Alan Geary, Top 3 from 2015: ONE MAN, TO GUVNORS, IMPORTANCE OF BEING EARNEST, EAST IS EAST.
2015 has been a outstanding year at Nottingham’s Theatre Royal, which happens to have been celebrating its 150th anniversary; and most of the best productions I saw were at that venue. Top was The Curious Incident of the Dog in the Night-Time; and others included A View From the Bridge, The Boy in the Striped Pyjamas and Jeeves and Wooster. All of these had already been ably reviewed by other contributors to this site.
The three best I covered for reviewsgate.com were One Man, Two Guvnors, The Importance of Being Earnest and East is East, in that order.
One Man, Two Guvnors, directed by Nicholas Hytner, didn’t reject the spirit of Goldoni’s original 1746 comedy one iota. It was firmly embedded in the Commedia dell’Arte.
Gavin Spokes’s Henshall was outstanding, but there was remarkable depth in the casting. Pace and inventiveness sagged somewhat after the classic lunch-serving routine, the comedic core of the play, but from end to end this production delivered first-class entertainment.
Adrian Noble’s inspired deployment of a splendid David Suchet as Lady Bracknell was great box-office. But in fundamental respects his Importance was gimmick-free. Noble avoided plastering himself all over the production, leaving Wilde to speak for himself.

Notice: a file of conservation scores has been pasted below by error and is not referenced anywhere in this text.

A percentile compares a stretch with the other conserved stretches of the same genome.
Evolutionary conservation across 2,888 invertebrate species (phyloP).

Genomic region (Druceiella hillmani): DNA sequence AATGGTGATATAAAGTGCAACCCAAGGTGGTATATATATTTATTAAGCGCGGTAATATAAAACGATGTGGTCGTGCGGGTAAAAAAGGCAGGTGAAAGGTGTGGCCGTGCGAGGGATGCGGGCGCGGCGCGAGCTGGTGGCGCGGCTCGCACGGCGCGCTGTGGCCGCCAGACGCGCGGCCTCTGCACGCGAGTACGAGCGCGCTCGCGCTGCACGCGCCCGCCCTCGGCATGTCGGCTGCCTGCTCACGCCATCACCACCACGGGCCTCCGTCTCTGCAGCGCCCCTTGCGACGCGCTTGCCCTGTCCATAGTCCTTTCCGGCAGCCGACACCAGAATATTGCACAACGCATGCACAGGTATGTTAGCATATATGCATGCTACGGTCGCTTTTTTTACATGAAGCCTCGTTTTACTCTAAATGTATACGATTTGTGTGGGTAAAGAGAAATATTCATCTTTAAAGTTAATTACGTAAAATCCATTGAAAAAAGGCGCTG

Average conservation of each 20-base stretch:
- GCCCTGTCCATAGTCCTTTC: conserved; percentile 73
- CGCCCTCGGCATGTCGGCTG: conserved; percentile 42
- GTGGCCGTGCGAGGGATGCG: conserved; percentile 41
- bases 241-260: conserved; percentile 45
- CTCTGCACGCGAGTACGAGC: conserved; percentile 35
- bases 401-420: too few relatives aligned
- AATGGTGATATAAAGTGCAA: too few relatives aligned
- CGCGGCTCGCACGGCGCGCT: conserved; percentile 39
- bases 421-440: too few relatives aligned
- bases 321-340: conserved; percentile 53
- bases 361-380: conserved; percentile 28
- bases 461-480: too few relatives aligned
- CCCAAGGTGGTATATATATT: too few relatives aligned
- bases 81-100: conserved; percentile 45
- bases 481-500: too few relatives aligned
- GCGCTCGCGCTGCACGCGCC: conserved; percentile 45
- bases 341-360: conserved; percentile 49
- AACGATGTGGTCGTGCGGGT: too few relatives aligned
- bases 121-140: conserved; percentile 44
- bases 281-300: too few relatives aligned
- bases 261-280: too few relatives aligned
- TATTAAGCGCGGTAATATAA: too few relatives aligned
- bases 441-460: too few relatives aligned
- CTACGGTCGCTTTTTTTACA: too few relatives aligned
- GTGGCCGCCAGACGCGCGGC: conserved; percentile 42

Michele Dotrice’s dotty Miss Prism was the real hit of the evening. Her scenes with Chasuble (Richard O’Callaghan) were wonderful. So was the final recognition scene.
One might have thought that by now the east meets west theme has been done to death. But East is East, seemed even more relevant now than when it first appeared. There was rich comedy, harrowing violence, pathos and even tragedy. Yet it managed to end on a realistically optimistic note, free of cheap sentimentality.
Simon Nagra’s portrayal of George was near faultless. Here was a man striving to be an upright Muslim and dutiful father, but failing to come to terms with the realities of the world around him.
Besides being thoroughly entertaining, this was a complex piece taking a no-nonsense look at problems affecting real people today. Without offering slick solutions, it presented most sides of the clash of cultures issue with admirable fairness.